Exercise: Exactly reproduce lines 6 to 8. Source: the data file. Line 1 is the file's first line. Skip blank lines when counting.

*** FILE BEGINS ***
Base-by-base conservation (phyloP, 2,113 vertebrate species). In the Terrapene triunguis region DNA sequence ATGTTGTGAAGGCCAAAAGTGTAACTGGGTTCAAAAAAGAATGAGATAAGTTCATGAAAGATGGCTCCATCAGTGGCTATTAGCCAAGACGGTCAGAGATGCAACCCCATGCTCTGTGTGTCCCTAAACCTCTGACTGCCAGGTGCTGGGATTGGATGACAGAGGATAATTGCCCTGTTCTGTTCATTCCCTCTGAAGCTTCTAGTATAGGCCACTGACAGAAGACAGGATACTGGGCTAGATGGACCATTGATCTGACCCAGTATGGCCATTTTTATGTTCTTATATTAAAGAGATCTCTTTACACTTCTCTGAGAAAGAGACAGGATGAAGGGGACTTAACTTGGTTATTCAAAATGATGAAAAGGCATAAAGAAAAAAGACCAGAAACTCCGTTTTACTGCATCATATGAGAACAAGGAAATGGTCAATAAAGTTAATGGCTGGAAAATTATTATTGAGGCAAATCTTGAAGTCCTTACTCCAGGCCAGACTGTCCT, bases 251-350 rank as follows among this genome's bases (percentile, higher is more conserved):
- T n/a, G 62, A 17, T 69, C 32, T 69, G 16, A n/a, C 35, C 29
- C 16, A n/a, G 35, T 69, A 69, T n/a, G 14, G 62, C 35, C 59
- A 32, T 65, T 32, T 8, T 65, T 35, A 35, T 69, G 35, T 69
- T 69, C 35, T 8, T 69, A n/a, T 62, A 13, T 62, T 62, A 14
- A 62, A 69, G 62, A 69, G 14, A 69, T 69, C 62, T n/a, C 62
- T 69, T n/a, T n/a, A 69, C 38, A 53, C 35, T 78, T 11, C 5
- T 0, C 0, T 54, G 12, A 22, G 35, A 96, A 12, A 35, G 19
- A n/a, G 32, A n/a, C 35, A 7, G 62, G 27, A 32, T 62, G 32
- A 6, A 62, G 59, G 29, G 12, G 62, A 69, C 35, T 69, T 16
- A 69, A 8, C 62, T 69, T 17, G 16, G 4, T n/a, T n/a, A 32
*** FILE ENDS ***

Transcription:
- A 62, A 69, G 62, A 69, G 14, A 69, T 69, C 62, T n/a, C 62
- T 69, T n/a, T n/a, A 69, C 38, A 53, C 35, T 78, T 11, C 5
- T 0, C 0, T 54, G 12, A 22, G 35, A 96, A 12, A 35, G 19